Each of these horizons, represented by individuals and enhanced by details of Laura's past, evokes a critical basis for reading the story. Among the most common is the issue of gender roles, a unifying concern in the Family Ties collection. Under such readings Laura's plunge into madness represents her only means of escape from the tyranny of a confining marriage. With irony the narrator casts marital intimacy as the freedom to ignore one's spouse.
Other horizons include those of religion, mysticism, and madness. When Laura read Thomas A. Kempis's The Imitation of Christ superficially as a child, she reacted with increased devotion to her faith. The state of alertness, mental clarity, and independence that characterize her madness also sets her apart in a manner often associated with mystics. All of these paradigms intersect in the motif of ritual, as Laura's penchant for detail spins into compulsion. Thoughts and actions that would be acceptable as religious devotion seem absurd when channeled to the rituals of domesticity.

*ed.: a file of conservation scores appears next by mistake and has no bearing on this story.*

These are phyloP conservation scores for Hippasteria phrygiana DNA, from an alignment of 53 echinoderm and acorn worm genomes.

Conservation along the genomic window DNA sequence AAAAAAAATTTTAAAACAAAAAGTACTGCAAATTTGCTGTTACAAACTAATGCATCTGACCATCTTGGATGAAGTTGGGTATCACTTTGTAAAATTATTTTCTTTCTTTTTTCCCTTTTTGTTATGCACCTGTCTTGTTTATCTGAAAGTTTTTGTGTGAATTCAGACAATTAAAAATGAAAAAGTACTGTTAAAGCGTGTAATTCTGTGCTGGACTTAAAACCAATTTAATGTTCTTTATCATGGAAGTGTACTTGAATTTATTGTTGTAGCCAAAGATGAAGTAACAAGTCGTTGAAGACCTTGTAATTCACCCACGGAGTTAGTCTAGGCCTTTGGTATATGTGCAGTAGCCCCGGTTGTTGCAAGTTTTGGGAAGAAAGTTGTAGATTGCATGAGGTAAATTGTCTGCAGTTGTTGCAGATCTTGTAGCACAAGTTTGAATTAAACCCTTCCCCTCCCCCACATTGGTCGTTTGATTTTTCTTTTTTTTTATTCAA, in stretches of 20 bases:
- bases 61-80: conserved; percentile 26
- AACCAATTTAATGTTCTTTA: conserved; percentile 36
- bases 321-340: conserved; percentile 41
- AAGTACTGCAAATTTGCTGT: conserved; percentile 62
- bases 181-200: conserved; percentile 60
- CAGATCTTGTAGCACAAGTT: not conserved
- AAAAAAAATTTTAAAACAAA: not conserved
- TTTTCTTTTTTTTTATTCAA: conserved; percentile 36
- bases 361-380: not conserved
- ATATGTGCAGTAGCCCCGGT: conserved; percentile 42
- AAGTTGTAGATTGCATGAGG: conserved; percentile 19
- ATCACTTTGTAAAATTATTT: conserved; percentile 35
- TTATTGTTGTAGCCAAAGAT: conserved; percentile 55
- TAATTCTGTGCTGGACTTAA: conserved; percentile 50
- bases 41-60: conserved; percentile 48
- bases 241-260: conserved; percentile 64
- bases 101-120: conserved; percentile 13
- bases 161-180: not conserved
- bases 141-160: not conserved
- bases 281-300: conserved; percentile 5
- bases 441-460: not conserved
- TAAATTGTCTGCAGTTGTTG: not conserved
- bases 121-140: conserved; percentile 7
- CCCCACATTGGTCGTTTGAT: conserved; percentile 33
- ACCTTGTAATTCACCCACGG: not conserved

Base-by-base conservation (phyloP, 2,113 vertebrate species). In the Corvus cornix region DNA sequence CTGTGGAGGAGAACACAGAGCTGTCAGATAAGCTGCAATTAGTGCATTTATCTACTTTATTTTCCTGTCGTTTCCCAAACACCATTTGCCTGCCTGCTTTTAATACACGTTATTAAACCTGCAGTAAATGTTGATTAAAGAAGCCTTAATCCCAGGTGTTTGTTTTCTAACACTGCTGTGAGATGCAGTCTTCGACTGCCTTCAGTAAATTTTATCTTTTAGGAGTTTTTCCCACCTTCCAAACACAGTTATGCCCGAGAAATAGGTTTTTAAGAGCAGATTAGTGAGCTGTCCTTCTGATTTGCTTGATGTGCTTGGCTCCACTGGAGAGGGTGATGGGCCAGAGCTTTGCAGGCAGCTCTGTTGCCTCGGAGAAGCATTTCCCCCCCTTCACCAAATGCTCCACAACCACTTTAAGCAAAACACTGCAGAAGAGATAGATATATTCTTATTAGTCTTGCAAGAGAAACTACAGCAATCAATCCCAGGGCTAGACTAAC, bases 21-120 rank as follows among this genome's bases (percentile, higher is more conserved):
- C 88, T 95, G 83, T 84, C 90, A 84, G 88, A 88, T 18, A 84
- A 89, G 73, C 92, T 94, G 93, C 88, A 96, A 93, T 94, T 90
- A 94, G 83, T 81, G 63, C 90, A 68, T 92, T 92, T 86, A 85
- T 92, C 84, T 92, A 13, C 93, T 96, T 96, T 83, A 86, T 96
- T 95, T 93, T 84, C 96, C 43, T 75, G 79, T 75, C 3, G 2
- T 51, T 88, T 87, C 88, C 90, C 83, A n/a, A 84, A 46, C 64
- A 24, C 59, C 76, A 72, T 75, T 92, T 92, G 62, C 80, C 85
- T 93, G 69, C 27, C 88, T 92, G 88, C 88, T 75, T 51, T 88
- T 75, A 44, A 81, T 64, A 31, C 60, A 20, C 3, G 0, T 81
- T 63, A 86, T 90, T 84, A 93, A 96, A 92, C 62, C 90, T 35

The central object of the story, a bouquet of roses Laura has bought at the market, offers a legacy of figurative and thematic horizons as well. In the same way that madness and mysticism overlap, however, the roses inspire a number of competing impulses in Laura, each of which struggles to define her sense of self. Laura is not clear if she wanted the flowers or if the vendor intimidated her into buying them. Nor can she decide if she wants to keep them or send them to Carlota. As she arranges and admires the roses, she awakens into the heightened state from which she is trying to recover. The flowers themselves reverberate with multiple values: perfection, isolation, selfishness, and selflessness.
Plato's concept of art and imitation, expressed in the myth of the cave, might serve as the ultimate horizon of the story. As Laura seeks to imitate the roses, which have multiple and conflicting figurative values, the break between the object (or subject) and its ideal becomes apparent, if not to Laura then to the reader. Perfection is revealed as its own shadow, and it becomes apparent that Laura's obsession with being the model housewife has made her boring and petty. As Laura withdraws "like a train that had already departed," the reader is left abandoned with Armando. But the reader, unlike Armando, has the option to review the process through which Laura struggled to define herself.